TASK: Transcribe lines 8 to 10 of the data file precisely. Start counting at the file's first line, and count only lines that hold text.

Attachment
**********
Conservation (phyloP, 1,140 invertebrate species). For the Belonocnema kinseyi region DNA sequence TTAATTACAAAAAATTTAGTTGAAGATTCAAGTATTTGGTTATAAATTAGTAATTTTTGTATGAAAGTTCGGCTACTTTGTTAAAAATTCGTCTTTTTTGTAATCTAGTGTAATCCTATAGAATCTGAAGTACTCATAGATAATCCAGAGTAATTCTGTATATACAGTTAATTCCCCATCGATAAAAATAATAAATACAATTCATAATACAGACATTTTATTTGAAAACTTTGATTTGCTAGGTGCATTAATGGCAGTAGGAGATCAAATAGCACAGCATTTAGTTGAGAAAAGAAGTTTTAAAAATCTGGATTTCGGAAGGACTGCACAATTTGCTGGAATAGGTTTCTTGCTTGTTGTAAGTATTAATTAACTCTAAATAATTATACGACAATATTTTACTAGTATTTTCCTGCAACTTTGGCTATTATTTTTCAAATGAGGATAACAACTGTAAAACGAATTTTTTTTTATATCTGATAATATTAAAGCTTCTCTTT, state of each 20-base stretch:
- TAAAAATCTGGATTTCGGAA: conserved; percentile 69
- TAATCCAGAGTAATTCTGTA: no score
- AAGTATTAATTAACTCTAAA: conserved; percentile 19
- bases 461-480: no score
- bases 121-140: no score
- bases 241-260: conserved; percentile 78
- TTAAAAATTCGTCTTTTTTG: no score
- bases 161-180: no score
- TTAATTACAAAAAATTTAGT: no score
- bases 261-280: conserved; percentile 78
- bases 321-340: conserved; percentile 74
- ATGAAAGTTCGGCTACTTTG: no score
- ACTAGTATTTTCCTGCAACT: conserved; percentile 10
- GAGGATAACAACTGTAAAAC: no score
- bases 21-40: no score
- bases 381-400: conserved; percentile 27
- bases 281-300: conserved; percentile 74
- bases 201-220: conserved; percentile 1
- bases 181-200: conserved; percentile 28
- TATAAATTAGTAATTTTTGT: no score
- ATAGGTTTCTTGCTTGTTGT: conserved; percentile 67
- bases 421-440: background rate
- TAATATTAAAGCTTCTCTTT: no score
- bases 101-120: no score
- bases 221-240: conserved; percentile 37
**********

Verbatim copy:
- TTAAAAATTCGTCTTTTTTG: no score
- bases 161-180: no score
- TTAATTACAAAAAATTTAGT: no score